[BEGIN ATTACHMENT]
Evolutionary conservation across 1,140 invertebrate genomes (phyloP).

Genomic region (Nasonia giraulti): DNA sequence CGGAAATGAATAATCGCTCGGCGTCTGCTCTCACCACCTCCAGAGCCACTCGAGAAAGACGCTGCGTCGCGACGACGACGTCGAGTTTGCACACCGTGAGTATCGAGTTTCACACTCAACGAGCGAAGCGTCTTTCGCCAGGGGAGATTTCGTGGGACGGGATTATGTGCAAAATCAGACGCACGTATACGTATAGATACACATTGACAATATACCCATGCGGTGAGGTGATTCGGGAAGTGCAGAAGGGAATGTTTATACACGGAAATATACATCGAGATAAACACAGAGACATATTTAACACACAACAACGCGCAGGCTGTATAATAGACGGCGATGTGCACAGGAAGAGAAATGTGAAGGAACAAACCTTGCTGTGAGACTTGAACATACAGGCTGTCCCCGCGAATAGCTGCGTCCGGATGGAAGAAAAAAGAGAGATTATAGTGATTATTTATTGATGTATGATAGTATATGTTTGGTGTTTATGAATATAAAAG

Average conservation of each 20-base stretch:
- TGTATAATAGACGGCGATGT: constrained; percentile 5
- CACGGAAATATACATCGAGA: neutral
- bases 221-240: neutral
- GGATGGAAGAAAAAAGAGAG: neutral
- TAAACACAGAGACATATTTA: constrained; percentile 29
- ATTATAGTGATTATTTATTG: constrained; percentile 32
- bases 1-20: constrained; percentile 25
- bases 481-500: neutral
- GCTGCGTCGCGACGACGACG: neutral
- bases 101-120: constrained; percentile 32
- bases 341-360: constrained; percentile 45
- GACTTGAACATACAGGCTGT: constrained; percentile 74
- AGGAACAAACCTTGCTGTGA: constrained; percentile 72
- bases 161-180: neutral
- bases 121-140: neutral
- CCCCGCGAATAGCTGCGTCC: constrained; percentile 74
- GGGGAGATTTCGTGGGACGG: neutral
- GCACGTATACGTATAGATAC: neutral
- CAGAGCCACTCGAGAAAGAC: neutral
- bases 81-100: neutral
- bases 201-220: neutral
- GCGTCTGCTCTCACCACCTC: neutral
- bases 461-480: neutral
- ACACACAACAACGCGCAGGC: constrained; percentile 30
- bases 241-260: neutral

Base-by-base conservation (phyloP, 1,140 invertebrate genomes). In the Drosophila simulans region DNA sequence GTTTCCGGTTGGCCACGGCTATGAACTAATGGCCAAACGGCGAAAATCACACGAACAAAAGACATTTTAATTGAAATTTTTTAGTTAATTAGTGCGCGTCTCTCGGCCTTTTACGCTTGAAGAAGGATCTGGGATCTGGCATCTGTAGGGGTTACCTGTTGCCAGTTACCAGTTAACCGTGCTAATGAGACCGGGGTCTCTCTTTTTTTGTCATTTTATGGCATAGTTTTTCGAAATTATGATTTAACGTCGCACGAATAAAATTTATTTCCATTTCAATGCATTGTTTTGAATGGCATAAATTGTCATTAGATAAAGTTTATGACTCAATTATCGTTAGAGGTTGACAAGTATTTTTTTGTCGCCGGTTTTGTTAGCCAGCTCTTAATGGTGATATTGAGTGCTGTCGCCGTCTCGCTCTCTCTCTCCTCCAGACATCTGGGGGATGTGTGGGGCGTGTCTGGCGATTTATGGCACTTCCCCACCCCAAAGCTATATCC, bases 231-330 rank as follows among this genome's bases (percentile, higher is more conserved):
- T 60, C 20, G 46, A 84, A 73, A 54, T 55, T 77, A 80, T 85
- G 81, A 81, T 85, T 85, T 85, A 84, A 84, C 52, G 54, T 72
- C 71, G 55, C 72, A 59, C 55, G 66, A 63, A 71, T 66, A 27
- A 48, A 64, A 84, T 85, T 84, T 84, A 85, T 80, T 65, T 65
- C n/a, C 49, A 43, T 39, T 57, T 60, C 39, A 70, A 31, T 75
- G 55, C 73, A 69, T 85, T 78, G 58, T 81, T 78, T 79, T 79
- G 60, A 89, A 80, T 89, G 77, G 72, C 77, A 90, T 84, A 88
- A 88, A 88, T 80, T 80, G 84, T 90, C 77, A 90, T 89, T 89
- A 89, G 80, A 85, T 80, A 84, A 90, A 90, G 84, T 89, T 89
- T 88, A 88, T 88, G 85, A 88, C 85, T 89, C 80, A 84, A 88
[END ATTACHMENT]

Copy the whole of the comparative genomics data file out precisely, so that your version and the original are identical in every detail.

Evolutionary conservation across 1,140 invertebrate genomes (phyloP).

Genomic region (Nasonia giraulti): DNA sequence CGGAAATGAATAATCGCTCGGCGTCTGCTCTCACCACCTCCAGAGCCACTCGAGAAAGACGCTGCGTCGCGACGACGACGTCGAGTTTGCACACCGTGAGTATCGAGTTTCACACTCAACGAGCGAAGCGTCTTTCGCCAGGGGAGATTTCGTGGGACGGGATTATGTGCAAAATCAGACGCACGTATACGTATAGATACACATTGACAATATACCCATGCGGTGAGGTGATTCGGGAAGTGCAGAAGGGAATGTTTATACACGGAAATATACATCGAGATAAACACAGAGACATATTTAACACACAACAACGCGCAGGCTGTATAATAGACGGCGATGTGCACAGGAAGAGAAATGTGAAGGAACAAACCTTGCTGTGAGACTTGAACATACAGGCTGTCCCCGCGAATAGCTGCGTCCGGATGGAAGAAAAAAGAGAGATTATAGTGATTATTTATTGATGTATGATAGTATATGTTTGGTGTTTATGAATATAAAAG

Average conservation of each 20-base stretch:
- TGTATAATAGACGGCGATGT: constrained; percentile 5
- CACGGAAATATACATCGAGA: neutral
- bases 221-240: neutral
- GGATGGAAGAAAAAAGAGAG: neutral
- TAAACACAGAGACATATTTA: constrained; percentile 29
- ATTATAGTGATTATTTATTG: constrained; percentile 32
- bases 1-20: constrained; percentile 25
- bases 481-500: neutral
- GCTGCGTCGCGACGACGACG: neutral
- bases 101-120: constrained; percentile 32
- bases 341-360: constrained; percentile 45
- GACTTGAACATACAGGCTGT: constrained; percentile 74
- AGGAACAAACCTTGCTGTGA: constrained; percentile 72
- bases 161-180: neutral
- bases 121-140: neutral
- CCCCGCGAATAGCTGCGTCC: constrained; percentile 74
- GGGGAGATTTCGTGGGACGG: neutral
- GCACGTATACGTATAGATAC: neutral
- CAGAGCCACTCGAGAAAGAC: neutral
- bases 81-100: neutral
- bases 201-220: neutral
- GCGTCTGCTCTCACCACCTC: neutral
- bases 461-480: neutral
- ACACACAACAACGCGCAGGC: constrained; percentile 30
- bases 241-260: neutral

Base-by-base conservation (phyloP, 1,140 invertebrate genomes). In the Drosophila simulans region DNA sequence GTTTCCGGTTGGCCACGGCTATGAACTAATGGCCAAACGGCGAAAATCACACGAACAAAAGACATTTTAATTGAAATTTTTTAGTTAATTAGTGCGCGTCTCTCGGCCTTTTACGCTTGAAGAAGGATCTGGGATCTGGCATCTGTAGGGGTTACCTGTTGCCAGTTACCAGTTAACCGTGCTAATGAGACCGGGGTCTCTCTTTTTTTGTCATTTTATGGCATAGTTTTTCGAAATTATGATTTAACGTCGCACGAATAAAATTTATTTCCATTTCAATGCATTGTTTTGAATGGCATAAATTGTCATTAGATAAAGTTTATGACTCAATTATCGTTAGAGGTTGACAAGTATTTTTTTGTCGCCGGTTTTGTTAGCCAGCTCTTAATGGTGATATTGAGTGCTGTCGCCGTCTCGCTCTCTCTCTCCTCCAGACATCTGGGGGATGTGTGGGGCGTGTCTGGCGATTTATGGCACTTCCCCACCCCAAAGCTATATCC, bases 231-330 rank as follows among this genome's bases (percentile, higher is more conserved):
- T 60, C 20, G 46, A 84, A 73, A 54, T 55, T 77, A 80, T 85
- G 81, A 81, T 85, T 85, T 85, A 84, A 84, C 52, G 54, T 72
- C 71, G 55, C 72, A 59, C 55, G 66, A 63, A 71, T 66, A 27
- A 48, A 64, A 84, T 85, T 84, T 84, A 85, T 80, T 65, T 65
- C n/a, C 49, A 43, T 39, T 57, T 60, C 39, A 70, A 31, T 75
- G 55, C 73, A 69, T 85, T 78, G 58, T 81, T 78, T 79, T 79
- G 60, A 89, A 80, T 89, G 77, G 72, C 77, A 90, T 84, A 88
- A 88, A 88, T 80, T 80, G 84, T 90, C 77, A 90, T 89, T 89
- A 89, G 80, A 85, T 80, A 84, A 90, A 90, G 84, T 89, T 89
- T 88, A 88, T 88, G 85, A 88, C 85, T 89, C 80, A 84, A 88